It really doesn't help when the rest of Bounty Battle's problems set in. And there are quite a few of them, so strap in.
I don't want to be so blunt and say that Bounty Battle looks ugly, but it is a visual nightmare. The opening cinematic might be the best-looking thing about the game, because it's all downhill from there. The menus are unsightly and tough to navigate, but it only gets worse once you actually take the next step. The character models looks amateurishly low-res. The thing about Bounty Battle is that it's operating on the premise that "rifts" have brought together all of these chracters, but the visual "rift" effects and the low-resolution models mix horribly. I highlighted Trace on the character select screen and legitimately wondered if there was something wrong with my PC or my installation was corrupted. No, that's just the game. It looks that way by design. Ouch.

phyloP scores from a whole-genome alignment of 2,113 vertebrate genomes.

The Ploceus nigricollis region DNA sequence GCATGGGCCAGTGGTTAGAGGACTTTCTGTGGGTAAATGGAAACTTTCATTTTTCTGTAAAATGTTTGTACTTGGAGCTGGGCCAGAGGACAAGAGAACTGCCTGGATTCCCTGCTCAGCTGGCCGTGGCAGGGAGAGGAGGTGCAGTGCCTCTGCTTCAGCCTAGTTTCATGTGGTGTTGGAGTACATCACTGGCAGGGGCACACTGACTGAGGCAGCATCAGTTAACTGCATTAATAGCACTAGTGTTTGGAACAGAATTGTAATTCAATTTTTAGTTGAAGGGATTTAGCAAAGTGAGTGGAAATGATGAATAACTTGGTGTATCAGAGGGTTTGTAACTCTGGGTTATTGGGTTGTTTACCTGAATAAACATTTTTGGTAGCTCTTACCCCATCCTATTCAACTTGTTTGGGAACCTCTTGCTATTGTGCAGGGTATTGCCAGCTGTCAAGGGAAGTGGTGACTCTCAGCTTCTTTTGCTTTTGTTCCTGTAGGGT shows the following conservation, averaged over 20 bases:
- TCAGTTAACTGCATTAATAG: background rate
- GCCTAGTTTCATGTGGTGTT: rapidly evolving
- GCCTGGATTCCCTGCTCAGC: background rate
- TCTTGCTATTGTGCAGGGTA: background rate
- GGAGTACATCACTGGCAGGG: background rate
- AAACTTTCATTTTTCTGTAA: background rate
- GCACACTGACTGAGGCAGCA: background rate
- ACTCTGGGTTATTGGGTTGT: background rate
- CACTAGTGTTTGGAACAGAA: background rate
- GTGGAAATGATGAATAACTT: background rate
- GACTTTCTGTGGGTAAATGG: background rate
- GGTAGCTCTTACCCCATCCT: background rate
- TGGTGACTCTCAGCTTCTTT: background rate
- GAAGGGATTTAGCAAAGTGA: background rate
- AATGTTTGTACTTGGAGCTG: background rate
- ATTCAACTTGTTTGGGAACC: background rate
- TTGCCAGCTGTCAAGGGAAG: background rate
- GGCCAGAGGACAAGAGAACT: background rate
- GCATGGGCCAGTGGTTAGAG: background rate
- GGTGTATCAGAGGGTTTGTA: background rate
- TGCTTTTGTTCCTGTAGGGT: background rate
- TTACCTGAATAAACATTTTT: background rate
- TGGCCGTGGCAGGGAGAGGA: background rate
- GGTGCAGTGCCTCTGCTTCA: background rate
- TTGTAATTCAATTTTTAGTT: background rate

The fighting itself is no better, because the framerate is horrendous. At best, I had trouble stringing together combos, activating specials, or utilizing that confusing minion system. (Do I have enough points to summon a minion? Yes? No? Possibly?) Between the framerate hitches and the wacky hitboxes, actually hitting my opponents was often a challenge in itself. And once the fight was over, the game just instantly went to a bewildering fireworks display, one where I had no idea what was happening the first few times I played. At worst, the fights were literally unplayable with chugging speeds and occasional hard crashes. And as bad as the performance was here, it got even worse when I tried to shut the game off, as my screen was frozen for minutes before the window would finally close, as if the giant "B" on the main menu was taunting me for my poor choices in life.